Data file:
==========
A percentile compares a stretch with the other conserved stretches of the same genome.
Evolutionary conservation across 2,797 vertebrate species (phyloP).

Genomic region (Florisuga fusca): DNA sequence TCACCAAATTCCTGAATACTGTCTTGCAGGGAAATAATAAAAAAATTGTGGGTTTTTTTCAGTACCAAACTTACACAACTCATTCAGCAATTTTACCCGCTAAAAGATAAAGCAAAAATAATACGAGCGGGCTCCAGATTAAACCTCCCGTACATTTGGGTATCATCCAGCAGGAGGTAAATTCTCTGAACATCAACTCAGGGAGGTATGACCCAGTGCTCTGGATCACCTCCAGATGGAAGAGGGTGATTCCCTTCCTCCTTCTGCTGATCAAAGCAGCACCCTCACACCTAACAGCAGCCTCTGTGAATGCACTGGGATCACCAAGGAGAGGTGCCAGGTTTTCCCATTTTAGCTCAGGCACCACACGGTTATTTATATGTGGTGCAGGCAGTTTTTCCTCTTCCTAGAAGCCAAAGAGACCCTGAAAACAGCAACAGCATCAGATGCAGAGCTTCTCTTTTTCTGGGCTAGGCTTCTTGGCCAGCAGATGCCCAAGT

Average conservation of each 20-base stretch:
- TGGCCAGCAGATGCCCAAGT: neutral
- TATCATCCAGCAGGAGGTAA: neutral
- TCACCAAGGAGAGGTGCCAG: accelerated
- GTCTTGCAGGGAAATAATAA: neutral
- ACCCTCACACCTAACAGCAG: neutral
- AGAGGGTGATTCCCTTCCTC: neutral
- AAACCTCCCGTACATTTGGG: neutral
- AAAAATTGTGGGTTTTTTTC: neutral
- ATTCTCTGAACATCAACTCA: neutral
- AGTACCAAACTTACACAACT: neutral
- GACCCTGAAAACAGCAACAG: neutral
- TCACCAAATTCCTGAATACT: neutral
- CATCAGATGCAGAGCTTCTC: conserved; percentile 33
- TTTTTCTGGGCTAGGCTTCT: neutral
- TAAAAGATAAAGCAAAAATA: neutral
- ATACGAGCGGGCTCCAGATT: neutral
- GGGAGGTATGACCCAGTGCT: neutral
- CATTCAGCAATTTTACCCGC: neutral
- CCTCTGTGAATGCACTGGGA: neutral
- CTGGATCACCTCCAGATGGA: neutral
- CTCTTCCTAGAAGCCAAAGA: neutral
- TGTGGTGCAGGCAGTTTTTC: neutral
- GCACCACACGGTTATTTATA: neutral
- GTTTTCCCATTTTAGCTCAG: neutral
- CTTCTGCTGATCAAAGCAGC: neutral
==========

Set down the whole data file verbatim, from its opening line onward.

A percentile compares a stretch with the other conserved stretches of the same genome.
Evolutionary conservation across 2,797 vertebrate species (phyloP).

Genomic region (Florisuga fusca): DNA sequence TCACCAAATTCCTGAATACTGTCTTGCAGGGAAATAATAAAAAAATTGTGGGTTTTTTTCAGTACCAAACTTACACAACTCATTCAGCAATTTTACCCGCTAAAAGATAAAGCAAAAATAATACGAGCGGGCTCCAGATTAAACCTCCCGTACATTTGGGTATCATCCAGCAGGAGGTAAATTCTCTGAACATCAACTCAGGGAGGTATGACCCAGTGCTCTGGATCACCTCCAGATGGAAGAGGGTGATTCCCTTCCTCCTTCTGCTGATCAAAGCAGCACCCTCACACCTAACAGCAGCCTCTGTGAATGCACTGGGATCACCAAGGAGAGGTGCCAGGTTTTCCCATTTTAGCTCAGGCACCACACGGTTATTTATATGTGGTGCAGGCAGTTTTTCCTCTTCCTAGAAGCCAAAGAGACCCTGAAAACAGCAACAGCATCAGATGCAGAGCTTCTCTTTTTCTGGGCTAGGCTTCTTGGCCAGCAGATGCCCAAGT

Average conservation of each 20-base stretch:
- TGGCCAGCAGATGCCCAAGT: neutral
- TATCATCCAGCAGGAGGTAA: neutral
- TCACCAAGGAGAGGTGCCAG: accelerated
- GTCTTGCAGGGAAATAATAA: neutral
- ACCCTCACACCTAACAGCAG: neutral
- AGAGGGTGATTCCCTTCCTC: neutral
- AAACCTCCCGTACATTTGGG: neutral
- AAAAATTGTGGGTTTTTTTC: neutral
- ATTCTCTGAACATCAACTCA: neutral
- AGTACCAAACTTACACAACT: neutral
- GACCCTGAAAACAGCAACAG: neutral
- TCACCAAATTCCTGAATACT: neutral
- CATCAGATGCAGAGCTTCTC: conserved; percentile 33
- TTTTTCTGGGCTAGGCTTCT: neutral
- TAAAAGATAAAGCAAAAATA: neutral
- ATACGAGCGGGCTCCAGATT: neutral
- GGGAGGTATGACCCAGTGCT: neutral
- CATTCAGCAATTTTACCCGC: neutral
- CCTCTGTGAATGCACTGGGA: neutral
- CTGGATCACCTCCAGATGGA: neutral
- CTCTTCCTAGAAGCCAAAGA: neutral
- TGTGGTGCAGGCAGTTTTTC: neutral
- GCACCACACGGTTATTTATA: neutral
- GTTTTCCCATTTTAGCTCAG: neutral
- CTTCTGCTGATCAAAGCAGC: neutral